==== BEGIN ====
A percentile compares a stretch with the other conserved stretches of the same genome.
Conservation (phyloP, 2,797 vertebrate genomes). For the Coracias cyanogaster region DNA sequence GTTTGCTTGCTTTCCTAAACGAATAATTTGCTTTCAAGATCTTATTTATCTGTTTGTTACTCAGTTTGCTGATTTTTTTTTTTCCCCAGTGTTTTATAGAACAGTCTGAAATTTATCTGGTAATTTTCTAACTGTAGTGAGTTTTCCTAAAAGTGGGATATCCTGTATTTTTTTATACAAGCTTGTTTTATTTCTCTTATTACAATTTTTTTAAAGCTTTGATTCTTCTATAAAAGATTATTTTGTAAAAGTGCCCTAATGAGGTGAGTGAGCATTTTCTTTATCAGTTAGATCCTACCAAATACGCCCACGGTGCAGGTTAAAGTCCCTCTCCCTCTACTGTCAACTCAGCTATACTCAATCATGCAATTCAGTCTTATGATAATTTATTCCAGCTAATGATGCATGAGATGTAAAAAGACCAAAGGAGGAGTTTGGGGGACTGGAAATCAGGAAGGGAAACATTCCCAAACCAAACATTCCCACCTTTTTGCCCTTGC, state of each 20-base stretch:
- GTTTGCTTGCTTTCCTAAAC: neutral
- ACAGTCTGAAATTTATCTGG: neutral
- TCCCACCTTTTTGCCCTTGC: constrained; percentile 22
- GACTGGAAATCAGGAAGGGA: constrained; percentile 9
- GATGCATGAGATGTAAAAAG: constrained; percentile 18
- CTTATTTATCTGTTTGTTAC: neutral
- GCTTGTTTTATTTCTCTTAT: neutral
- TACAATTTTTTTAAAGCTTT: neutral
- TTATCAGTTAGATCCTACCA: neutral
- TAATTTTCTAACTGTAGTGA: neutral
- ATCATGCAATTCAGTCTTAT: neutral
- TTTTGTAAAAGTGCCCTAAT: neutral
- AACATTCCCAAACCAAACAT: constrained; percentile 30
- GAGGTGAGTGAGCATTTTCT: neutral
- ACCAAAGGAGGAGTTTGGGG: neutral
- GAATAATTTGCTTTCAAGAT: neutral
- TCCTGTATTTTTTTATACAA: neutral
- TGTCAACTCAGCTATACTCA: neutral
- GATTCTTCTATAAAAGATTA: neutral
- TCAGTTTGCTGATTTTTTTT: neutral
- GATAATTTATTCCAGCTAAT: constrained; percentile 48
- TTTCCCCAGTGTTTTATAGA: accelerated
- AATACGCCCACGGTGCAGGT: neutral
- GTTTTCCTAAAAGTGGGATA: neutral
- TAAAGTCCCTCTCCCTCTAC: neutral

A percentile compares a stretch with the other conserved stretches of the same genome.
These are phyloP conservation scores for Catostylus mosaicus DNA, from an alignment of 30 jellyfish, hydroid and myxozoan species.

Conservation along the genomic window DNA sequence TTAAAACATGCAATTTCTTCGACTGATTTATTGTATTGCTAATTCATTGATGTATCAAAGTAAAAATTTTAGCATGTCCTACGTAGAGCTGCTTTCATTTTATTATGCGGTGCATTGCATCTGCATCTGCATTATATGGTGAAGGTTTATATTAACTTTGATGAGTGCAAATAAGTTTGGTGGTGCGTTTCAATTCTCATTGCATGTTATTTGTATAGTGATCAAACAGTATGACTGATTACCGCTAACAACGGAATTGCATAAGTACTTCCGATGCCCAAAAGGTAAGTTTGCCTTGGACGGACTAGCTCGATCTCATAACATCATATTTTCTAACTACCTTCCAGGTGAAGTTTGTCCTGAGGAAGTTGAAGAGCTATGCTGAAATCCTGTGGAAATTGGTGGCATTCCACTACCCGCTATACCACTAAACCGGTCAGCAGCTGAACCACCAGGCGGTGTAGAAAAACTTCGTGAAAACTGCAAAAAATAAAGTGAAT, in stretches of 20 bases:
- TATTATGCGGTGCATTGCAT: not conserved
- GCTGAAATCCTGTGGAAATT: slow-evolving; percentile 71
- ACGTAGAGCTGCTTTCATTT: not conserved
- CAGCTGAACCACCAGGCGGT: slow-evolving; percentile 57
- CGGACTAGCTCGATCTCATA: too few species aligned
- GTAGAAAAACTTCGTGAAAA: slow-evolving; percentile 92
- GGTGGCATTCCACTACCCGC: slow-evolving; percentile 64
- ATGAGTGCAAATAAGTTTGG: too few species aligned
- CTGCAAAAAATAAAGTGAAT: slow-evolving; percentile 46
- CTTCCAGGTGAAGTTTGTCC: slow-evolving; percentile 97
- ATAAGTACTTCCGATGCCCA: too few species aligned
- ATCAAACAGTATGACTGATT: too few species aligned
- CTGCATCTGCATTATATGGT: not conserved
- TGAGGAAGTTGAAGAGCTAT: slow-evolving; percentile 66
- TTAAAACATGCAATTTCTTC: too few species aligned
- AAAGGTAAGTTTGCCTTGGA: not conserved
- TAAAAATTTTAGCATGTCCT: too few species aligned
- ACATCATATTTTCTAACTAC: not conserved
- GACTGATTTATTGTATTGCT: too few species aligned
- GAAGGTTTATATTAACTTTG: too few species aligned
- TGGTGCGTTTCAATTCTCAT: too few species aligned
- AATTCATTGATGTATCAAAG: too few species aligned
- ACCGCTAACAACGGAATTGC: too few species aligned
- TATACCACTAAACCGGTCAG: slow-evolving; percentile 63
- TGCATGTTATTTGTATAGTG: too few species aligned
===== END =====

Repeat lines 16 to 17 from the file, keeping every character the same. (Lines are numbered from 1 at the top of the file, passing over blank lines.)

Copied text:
- GAGGTGAGTGAGCATTTTCT: neutral
- ACCAAAGGAGGAGTTTGGGG: neutral